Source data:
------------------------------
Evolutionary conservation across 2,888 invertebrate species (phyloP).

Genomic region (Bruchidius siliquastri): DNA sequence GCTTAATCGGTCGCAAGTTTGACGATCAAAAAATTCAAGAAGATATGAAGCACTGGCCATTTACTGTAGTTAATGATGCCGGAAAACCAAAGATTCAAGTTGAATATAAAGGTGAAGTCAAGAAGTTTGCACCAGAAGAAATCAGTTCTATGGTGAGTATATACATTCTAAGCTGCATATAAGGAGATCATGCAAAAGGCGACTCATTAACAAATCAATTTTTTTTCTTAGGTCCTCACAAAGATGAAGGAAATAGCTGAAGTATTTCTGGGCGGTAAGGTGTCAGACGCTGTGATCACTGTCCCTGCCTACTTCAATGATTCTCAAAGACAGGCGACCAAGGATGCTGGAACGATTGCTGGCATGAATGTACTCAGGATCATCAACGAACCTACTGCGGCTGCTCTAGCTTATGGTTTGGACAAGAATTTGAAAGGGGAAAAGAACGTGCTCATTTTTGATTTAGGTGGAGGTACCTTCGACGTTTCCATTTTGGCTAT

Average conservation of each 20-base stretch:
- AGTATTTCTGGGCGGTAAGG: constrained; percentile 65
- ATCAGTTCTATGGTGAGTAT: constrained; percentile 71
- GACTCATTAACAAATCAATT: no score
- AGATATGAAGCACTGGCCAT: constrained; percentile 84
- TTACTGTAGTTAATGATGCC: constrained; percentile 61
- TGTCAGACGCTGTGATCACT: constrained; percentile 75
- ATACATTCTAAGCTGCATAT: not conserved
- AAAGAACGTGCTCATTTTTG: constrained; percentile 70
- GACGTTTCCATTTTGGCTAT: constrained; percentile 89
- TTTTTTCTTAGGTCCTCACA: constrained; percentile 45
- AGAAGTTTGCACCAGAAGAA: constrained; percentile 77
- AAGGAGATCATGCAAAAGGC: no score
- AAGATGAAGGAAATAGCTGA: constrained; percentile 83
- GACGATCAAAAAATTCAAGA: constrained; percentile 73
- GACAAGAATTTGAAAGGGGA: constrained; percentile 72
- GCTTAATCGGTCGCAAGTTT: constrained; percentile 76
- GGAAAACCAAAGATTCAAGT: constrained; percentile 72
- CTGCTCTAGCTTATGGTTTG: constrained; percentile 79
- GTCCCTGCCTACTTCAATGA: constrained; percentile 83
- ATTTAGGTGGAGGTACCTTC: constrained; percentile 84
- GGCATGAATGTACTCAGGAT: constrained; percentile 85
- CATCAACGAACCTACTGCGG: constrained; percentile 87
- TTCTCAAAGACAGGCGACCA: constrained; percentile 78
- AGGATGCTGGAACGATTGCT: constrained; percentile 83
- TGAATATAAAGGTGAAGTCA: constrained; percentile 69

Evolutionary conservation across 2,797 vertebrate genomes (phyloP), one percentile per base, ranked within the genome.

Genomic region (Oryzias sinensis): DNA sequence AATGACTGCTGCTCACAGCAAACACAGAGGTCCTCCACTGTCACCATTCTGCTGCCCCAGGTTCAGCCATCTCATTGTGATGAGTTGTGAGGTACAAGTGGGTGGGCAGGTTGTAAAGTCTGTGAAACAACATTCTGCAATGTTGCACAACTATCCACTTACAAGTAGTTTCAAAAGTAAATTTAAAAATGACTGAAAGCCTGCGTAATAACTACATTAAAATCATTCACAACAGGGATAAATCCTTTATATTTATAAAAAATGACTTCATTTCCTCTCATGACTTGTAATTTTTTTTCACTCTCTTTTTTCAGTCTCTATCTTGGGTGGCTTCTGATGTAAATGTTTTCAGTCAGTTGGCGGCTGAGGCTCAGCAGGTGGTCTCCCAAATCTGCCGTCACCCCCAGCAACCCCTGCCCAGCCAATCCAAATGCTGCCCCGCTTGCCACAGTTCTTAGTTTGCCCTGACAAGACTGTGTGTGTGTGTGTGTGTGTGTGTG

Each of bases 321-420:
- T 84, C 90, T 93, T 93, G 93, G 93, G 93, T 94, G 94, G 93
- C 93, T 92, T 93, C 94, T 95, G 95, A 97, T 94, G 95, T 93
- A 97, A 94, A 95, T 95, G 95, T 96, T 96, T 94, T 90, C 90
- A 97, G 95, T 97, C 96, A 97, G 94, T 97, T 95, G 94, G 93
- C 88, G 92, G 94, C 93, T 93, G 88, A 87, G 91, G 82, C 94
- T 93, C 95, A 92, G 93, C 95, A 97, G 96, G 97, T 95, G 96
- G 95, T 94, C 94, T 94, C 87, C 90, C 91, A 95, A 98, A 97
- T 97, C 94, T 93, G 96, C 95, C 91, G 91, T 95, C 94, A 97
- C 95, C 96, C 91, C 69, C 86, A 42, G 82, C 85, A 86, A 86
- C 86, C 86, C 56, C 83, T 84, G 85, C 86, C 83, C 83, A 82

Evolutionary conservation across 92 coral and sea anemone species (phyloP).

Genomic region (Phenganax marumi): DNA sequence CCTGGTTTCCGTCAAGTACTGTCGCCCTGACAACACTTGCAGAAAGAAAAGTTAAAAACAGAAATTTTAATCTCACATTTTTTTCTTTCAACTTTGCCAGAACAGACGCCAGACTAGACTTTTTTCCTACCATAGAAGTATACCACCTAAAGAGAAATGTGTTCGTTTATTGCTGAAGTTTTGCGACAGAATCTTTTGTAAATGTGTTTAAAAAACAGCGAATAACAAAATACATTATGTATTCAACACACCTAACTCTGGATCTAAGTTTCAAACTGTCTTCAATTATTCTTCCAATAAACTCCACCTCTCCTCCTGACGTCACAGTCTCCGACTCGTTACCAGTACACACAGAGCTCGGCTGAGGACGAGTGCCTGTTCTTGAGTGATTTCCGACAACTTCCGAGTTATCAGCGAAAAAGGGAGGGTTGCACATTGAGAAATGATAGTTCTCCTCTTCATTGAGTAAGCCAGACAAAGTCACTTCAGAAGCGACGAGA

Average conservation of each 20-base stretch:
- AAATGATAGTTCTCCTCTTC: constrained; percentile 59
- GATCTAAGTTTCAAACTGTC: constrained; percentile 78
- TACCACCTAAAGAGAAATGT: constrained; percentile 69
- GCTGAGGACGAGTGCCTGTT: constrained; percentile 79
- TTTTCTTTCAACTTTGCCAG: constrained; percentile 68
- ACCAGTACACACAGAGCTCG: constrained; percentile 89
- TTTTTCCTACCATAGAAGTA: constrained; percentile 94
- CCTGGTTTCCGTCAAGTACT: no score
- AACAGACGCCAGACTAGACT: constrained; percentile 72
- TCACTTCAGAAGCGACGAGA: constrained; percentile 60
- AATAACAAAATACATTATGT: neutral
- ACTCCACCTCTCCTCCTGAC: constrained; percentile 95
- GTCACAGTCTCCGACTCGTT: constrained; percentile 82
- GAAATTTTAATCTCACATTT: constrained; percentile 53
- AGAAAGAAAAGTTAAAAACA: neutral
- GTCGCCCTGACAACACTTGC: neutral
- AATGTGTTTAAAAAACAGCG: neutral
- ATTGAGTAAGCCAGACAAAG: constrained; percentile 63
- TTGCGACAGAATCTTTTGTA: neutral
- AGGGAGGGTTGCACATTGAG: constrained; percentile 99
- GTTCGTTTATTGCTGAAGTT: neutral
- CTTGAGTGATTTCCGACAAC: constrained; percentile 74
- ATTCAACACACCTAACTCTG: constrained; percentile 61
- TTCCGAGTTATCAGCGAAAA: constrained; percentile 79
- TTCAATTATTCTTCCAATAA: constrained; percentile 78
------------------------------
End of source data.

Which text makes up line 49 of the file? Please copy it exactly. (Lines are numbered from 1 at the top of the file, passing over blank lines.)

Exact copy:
- TTTTCTTTCAACTTTGCCAG: constrained; percentile 68